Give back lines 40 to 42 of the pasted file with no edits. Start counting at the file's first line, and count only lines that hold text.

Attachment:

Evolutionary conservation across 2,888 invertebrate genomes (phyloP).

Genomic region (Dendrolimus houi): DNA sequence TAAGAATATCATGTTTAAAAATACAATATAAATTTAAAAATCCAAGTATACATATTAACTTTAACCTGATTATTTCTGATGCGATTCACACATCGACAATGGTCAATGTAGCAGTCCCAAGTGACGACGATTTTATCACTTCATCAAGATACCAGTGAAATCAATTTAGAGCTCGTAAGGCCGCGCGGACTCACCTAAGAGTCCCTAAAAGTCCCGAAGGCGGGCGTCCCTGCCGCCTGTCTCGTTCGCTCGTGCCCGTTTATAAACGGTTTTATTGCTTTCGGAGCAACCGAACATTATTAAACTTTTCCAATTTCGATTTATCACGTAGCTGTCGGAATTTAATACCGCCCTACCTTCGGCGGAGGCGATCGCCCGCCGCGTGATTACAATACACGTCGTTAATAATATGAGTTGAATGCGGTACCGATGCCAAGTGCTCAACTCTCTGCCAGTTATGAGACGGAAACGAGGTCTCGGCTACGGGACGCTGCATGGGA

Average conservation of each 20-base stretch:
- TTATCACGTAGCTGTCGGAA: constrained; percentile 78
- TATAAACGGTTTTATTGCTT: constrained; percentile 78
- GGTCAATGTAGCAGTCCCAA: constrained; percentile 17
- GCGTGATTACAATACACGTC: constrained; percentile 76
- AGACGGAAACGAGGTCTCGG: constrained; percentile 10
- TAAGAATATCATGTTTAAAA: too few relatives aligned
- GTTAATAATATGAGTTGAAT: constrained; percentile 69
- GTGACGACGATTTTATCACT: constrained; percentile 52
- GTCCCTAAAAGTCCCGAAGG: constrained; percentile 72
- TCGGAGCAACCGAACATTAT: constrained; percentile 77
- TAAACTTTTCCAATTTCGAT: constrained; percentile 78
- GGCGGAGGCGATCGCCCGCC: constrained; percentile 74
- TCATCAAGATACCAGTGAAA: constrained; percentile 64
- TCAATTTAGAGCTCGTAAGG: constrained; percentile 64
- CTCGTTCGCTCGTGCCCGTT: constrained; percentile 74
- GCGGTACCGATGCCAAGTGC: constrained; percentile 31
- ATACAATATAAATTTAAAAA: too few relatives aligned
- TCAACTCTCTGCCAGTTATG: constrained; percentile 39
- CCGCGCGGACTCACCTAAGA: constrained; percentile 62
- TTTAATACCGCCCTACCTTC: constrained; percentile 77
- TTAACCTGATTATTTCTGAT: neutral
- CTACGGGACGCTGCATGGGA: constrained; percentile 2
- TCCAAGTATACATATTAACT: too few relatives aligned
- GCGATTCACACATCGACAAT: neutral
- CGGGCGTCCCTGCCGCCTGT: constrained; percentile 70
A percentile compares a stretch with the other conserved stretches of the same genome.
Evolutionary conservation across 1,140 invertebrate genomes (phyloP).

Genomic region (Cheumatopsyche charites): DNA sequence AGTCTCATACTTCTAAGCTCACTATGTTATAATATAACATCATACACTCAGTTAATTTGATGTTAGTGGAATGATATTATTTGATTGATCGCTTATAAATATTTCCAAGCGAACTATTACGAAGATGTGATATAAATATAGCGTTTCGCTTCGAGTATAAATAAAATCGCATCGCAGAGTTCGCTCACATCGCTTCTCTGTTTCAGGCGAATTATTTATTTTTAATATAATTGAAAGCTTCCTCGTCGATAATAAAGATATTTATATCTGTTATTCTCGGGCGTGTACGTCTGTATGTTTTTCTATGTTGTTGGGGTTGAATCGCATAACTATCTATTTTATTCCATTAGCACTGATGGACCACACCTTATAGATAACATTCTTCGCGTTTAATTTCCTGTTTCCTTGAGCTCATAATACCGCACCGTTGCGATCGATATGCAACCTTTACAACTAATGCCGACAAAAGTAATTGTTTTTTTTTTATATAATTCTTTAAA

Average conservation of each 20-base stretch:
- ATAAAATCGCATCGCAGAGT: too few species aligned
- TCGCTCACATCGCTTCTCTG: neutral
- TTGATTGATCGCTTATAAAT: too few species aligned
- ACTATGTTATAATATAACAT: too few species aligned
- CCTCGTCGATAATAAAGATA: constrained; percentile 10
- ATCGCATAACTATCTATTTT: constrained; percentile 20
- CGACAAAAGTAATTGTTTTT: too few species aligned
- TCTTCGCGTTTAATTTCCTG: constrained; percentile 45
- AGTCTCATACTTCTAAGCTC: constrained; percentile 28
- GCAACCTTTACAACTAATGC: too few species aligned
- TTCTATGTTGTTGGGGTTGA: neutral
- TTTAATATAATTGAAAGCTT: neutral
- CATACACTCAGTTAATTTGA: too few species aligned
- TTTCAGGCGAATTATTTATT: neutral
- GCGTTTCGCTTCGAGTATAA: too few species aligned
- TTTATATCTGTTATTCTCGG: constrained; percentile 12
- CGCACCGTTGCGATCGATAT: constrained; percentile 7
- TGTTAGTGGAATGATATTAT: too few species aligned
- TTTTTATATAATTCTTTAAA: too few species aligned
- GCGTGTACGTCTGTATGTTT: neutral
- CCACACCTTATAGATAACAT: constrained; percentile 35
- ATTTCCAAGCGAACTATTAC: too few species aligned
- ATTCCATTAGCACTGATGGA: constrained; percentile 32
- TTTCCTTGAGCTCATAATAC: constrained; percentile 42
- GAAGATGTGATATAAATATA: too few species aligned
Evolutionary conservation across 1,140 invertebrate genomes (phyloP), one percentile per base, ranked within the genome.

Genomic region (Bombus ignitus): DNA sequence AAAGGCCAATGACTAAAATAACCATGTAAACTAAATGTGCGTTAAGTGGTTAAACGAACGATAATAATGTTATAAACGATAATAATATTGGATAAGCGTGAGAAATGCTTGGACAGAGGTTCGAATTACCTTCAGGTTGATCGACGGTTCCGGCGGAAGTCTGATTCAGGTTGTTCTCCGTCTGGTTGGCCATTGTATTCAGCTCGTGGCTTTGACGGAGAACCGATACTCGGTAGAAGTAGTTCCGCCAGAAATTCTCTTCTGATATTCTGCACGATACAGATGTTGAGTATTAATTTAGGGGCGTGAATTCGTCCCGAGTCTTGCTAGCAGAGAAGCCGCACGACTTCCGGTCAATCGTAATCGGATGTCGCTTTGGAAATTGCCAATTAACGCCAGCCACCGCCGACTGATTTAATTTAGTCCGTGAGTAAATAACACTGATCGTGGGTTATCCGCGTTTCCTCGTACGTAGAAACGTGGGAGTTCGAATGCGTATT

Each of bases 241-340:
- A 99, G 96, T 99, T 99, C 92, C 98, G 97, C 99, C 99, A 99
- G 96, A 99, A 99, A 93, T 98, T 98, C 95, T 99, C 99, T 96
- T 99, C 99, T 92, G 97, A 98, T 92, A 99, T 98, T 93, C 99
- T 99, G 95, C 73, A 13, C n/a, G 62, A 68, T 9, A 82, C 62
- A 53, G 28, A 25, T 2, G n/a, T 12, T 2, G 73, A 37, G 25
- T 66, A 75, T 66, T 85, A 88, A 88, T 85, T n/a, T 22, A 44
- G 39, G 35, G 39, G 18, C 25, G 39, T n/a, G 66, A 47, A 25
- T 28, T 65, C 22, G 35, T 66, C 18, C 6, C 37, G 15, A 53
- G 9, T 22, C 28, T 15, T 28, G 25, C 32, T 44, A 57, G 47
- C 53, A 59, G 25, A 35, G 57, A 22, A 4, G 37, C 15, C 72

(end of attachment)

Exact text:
- TCTTCGCGTTTAATTTCCTG: constrained; percentile 45
- AGTCTCATACTTCTAAGCTC: constrained; percentile 28
- GCAACCTTTACAACTAATGC: too few species aligned